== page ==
Australian agriculture has enjoyed a triple treat this week (to Dec 17) with three major federal announcements that will have extraordinary ramifications for our food and fibre growers.
These announcements are: the World Trade Organization ruling against India subsidising its sugar farmers; the injection of an extra $300 million of federal money into improving export capabilities and productivity; and the signing of a free trade deal with the United Kingdom and its 65 million consumers.
The recent World Trade Organization ruling against India's sugar subsidies is good news for not just sugar producers, but all commodity growers looking for a level playing field in world trade.
It was an important decision for the Morrison Government to take this action to ensure Australian farmers, who are the least subsidised in the world, compete under enforced free trade agreements.
The Canegrowers peak body estimated Australian farmers are collectively losing between $300 million and $400 million in lost opportunities and income as a result of India's actions.
I am proud to be part of the Morrison Government which has stayed the course on this action and fought hard to protect our growers.
More proof that we will always stand up for our primary producers arrived this week with an announcement the Australian Government will invest over $300 million over 4 years in the priority areas of trade and exports, biosecurity, stewardship, and innovation and research.
$100 million in export funding will cover improved market intelligence for exporters, allowing certification of ag products in cosmetics manufacture, and streamlining supply chain traceability and access to premium overseas markets.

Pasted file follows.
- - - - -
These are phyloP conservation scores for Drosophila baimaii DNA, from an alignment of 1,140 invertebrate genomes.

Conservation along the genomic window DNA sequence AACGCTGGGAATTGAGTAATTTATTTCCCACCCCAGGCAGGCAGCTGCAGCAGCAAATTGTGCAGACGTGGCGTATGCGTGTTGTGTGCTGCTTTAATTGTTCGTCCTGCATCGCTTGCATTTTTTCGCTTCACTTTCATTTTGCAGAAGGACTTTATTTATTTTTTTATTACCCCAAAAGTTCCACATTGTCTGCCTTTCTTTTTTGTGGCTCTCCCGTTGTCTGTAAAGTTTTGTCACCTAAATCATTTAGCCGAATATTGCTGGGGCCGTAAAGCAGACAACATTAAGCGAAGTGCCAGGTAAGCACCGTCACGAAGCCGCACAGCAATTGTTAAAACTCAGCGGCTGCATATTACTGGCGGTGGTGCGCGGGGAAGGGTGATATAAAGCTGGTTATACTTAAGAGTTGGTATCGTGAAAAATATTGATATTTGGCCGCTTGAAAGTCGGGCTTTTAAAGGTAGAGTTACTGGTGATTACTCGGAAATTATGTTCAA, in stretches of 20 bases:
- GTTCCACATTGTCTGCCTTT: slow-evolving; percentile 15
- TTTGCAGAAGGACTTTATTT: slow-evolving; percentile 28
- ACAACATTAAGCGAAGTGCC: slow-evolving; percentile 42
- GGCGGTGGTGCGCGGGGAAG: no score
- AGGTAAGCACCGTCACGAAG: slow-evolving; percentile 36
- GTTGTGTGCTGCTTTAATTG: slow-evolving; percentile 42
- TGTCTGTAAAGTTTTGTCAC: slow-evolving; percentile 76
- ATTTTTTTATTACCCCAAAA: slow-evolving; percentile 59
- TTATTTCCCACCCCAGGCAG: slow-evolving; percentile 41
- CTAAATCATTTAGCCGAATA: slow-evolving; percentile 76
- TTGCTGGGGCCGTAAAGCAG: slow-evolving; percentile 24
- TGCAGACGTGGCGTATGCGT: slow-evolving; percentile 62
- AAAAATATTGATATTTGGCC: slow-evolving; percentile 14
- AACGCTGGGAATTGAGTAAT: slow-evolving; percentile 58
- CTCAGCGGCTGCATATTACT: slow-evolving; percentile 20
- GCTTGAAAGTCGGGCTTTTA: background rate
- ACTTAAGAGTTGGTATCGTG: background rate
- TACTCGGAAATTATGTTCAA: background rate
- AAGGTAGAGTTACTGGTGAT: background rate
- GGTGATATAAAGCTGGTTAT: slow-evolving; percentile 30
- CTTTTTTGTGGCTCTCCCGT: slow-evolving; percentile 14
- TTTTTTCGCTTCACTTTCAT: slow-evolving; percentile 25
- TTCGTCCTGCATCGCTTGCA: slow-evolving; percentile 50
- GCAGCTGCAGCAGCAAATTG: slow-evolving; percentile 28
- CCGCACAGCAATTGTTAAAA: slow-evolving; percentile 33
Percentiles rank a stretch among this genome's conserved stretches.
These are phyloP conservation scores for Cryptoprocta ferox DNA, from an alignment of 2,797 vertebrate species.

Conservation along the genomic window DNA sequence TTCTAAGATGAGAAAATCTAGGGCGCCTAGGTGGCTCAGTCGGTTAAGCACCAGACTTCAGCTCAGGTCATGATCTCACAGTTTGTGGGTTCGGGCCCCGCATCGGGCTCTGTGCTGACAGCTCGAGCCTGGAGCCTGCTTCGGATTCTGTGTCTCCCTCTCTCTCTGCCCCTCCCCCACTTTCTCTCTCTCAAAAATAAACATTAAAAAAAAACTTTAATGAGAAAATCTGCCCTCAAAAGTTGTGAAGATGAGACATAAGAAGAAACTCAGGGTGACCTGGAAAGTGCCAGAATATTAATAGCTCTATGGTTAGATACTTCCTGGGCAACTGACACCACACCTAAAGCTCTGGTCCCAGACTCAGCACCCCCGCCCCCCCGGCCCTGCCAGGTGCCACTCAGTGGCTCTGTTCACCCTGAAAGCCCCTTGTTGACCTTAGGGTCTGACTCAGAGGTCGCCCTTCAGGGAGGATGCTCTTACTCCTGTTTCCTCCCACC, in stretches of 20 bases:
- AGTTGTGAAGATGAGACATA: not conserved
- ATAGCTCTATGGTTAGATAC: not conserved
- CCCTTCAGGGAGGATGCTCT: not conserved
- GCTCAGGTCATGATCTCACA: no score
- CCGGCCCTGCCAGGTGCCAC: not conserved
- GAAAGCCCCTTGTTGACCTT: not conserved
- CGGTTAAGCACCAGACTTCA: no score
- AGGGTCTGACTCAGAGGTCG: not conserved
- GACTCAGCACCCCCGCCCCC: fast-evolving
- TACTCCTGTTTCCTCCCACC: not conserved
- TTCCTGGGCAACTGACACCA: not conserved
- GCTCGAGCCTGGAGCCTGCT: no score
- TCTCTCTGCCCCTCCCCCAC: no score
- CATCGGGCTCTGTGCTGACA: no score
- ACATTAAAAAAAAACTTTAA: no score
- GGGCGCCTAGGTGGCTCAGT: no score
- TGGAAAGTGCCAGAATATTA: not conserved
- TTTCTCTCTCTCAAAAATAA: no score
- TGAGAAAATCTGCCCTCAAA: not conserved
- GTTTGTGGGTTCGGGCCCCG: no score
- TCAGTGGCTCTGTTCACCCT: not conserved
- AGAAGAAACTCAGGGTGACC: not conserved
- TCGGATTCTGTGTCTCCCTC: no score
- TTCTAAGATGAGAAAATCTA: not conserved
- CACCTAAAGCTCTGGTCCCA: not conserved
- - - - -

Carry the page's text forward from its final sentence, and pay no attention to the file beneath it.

Against this backdrop, the signing of the historic free trade deal with the UK couldn't have come at a better time.
On day one of the agreement starting some time in 2022, tariffs on 99 per cent of Australian goods entering the UK will be eliminated.
Our sugar, steak, lamb chops, rice, wine and dairy products will all have immediately improved access to the UK market at lower or zero duties.
The other major improvement for our ag sector is the Morrison Government's $18.8 million Biodiversity Stewardship Program, which rewards farmers with carbon payments for rejuvenating and managing their land to improve the environment and sequester carbon dioxide.
We are the first country in the world that can measure an improvement in biodiversity, and we have now set up a platform by which big emitters can pay farmers for carbon credits to offset their emissions.
We are also finalising a trademark that farmers will be able to put on their produce that will be recognised around the world and attract buyers who are willing to pay a premium for "carbon conscious" food and textiles.
This is how we reach net zero - with rewards and incentives, not taxes and forced compliance.
This new program means we can abate carbon, improve our environment and reward farmers for their work. A win-win-win.
This is long overdue as many farmers have been exploring ways to improve land use and make their operations carbon neutral for many years.
It is also just recognition for a sector that has been the backbone of our economy while bearing the brunt of unnecessary and unfair regulation, undue pressure from green groups, extreme weather and unpredictable trading partners.
The message these Morrison Government initiatives conveys to our primary producers is: we see you, we value you and we will stand up for you.
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